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Lion City Sailors mean business in second voyage into Asian Champions League

When the Lion City Sailors chose to include more foreign players in their squad beyond the Singapore Premier League (SPL) quota this season, it became clear that they were serious about their second Asian Champions League (ACL) campaign, which kicks off on Wednesday night.

The SPL’s only privatised club retained Spanish defender Manuel Lopez in June despite deregistering him from the league.

In the following month, they added Portuguese midfielder Rui Pires, Australian centre-back Bailey Wright and Curacaoan forward Richairo Zivkovic to their ranks, with the latter two bolstering their SPL side, which already comprises Maxime Lestienne and Diego Lopes.

They also have Japanese striker Kodai Tanaka and Brazilian defender Pedro Henrique, who are returning from long-term injuries, on their payroll, which means they have twice the number of foreigners allowed to play in the SPL under the four-player quota.

But their wealth of foreign talent will be crucial in the ACL, which has a quota of 5+1 for imports (five players of any nationality and one from an Asian Football Confederation member association). Out of their eight imports, the Sailors can name any six in their match-day squad.

The Sailors are in East Zone’s Group F alongside Korean League 1 runners-up Jeonbuk Motors, Hong Kong Premier League champions Kitchee and Thai League 1 runners-up Bangkok United, whom they host at Jalan Besar Stadium on Wednesday.

The 10 group winners, along with the three best runners-up from each zone, will progress to the round of 16. Saudi Pro League clubs like Cristiano Ronaldo’s Al-Nassr, Karim Benzema’s Al-Ittihad and Neymar’s Al-Hilal are in the West Zone.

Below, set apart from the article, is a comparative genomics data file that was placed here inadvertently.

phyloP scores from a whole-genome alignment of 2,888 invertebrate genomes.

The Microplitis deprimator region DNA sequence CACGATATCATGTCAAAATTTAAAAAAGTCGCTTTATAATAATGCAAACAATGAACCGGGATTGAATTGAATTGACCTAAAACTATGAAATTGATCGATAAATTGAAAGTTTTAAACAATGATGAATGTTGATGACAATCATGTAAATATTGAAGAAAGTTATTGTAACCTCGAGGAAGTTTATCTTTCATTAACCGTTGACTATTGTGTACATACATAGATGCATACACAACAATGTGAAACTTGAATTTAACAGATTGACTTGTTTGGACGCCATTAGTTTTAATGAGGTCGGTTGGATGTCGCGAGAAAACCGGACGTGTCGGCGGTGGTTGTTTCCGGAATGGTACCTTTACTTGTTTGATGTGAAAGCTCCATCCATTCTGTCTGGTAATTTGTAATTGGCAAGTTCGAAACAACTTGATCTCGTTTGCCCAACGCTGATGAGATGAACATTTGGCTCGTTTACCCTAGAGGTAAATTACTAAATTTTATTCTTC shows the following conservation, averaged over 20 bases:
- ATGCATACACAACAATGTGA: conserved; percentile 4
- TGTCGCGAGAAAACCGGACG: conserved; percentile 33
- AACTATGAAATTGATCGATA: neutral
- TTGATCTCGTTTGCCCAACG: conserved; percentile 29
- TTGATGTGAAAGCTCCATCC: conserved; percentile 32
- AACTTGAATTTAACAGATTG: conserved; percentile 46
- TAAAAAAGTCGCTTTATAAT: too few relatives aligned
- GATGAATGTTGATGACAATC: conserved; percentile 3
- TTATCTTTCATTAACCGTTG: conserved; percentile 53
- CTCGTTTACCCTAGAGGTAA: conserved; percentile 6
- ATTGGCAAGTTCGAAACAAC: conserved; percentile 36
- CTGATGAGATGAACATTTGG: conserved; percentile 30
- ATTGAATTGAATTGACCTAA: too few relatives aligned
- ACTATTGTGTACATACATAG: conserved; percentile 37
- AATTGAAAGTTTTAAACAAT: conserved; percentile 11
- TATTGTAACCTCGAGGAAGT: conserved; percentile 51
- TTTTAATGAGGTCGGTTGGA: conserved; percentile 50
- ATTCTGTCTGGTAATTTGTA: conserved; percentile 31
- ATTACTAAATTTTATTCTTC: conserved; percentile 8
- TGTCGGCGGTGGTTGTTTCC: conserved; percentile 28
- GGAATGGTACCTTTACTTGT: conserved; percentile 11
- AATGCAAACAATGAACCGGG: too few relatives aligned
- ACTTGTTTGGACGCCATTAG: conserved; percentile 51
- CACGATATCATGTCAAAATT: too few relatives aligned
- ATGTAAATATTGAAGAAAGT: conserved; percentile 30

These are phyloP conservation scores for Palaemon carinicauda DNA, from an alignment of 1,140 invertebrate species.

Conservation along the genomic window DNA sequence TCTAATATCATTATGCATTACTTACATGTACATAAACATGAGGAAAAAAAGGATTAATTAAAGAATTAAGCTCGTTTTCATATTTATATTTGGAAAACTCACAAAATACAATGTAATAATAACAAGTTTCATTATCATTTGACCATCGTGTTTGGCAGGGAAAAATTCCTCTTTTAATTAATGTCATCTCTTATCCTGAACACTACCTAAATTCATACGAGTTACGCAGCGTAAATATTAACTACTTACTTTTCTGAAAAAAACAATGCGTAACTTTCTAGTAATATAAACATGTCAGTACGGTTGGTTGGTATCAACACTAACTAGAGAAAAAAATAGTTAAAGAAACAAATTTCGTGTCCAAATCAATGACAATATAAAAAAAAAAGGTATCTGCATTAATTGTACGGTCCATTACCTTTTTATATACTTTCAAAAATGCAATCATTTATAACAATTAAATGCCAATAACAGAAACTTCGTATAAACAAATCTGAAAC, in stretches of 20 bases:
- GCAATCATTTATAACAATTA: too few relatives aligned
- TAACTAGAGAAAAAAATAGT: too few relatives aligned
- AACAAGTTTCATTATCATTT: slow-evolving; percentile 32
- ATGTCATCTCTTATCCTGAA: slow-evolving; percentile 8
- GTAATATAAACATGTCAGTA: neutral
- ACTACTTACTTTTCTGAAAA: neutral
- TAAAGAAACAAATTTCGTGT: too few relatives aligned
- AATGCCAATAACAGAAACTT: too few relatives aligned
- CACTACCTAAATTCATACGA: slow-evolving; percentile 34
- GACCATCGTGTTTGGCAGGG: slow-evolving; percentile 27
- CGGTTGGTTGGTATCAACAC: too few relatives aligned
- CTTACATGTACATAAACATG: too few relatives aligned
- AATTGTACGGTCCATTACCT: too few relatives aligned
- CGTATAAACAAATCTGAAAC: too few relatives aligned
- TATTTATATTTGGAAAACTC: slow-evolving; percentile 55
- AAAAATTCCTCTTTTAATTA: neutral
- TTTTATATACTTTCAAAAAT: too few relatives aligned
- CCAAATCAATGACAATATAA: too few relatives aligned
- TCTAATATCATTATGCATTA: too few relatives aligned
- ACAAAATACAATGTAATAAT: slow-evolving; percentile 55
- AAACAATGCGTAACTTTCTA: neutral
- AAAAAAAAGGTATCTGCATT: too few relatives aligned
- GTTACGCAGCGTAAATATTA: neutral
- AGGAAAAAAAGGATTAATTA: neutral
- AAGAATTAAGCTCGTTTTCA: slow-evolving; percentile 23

Sailors coach Aleksandar Rankovic said they are “taking the ACL very seriously”, adding: “Representing Singapore football at the Asian level comes with an important responsibility. 

“We have brought players on board, committed wholeheartedly to our preparation, and are determined to put up performances that our fans, and Singapore, can be proud of.”

But the 45-year-old Serb admitted: “It can be really tricky because a lot of the foreign players are lacking the match rhythm.”

To deal with that, they played three friendlies against SPL clubs during the recent international break. Pires noted that the matches benefited him, considering that his last match was the friendly against Tottenham Hotspur in July.

He told The Straits Times: “I’ve worked hard because I know I need to be prepared for the ACL. The friendlies were also good for me because when you play games, it’s different from training and that’s very important.”

Lopez, better known as Super, said: “Nobody likes to be deregistered from the league, it was very hard for me. But I understand and respect (the decision), so I kept working on being as fit as I can. Everything I’ve been waiting for starts on Wednesday.”

Rui Pires (front) and Manuel Lopez training ahead of their AFC Champions League encounter with Bangkok United on Wednesday. ST PHOTO: DESMOND WEE

The Sailors’ opponents on Wednesday, Bangkok, are also making their second appearance in the ACL. They head into the clash in fine form, standing top of the Thai League 1 after four matches.

Coach Totchtawan Sripan, who starred for local club Sembawang Rangers in the early 2000s, said at the pre-match press conference: “Playing on artificial grass is something we cannot control. We’ve always been playing on natural grass. Hopefully we can get used to the pitch as fast as we can.”

The Sailors performed honourably in their ACL debut in 2022, beating South Korea’s Daegu FC once and claiming four points against China’s Shandong Taishan to finish third in their group.

Captain Hariss Harun hopes his side can “keep the momentum going” after winning their last five competitive matches.

He added: “(A win) will set the tone for us... It’ll give us confidence moving forward, and we just need to find the recipe for consistency.”

Tickets to Wednesday’s match are available via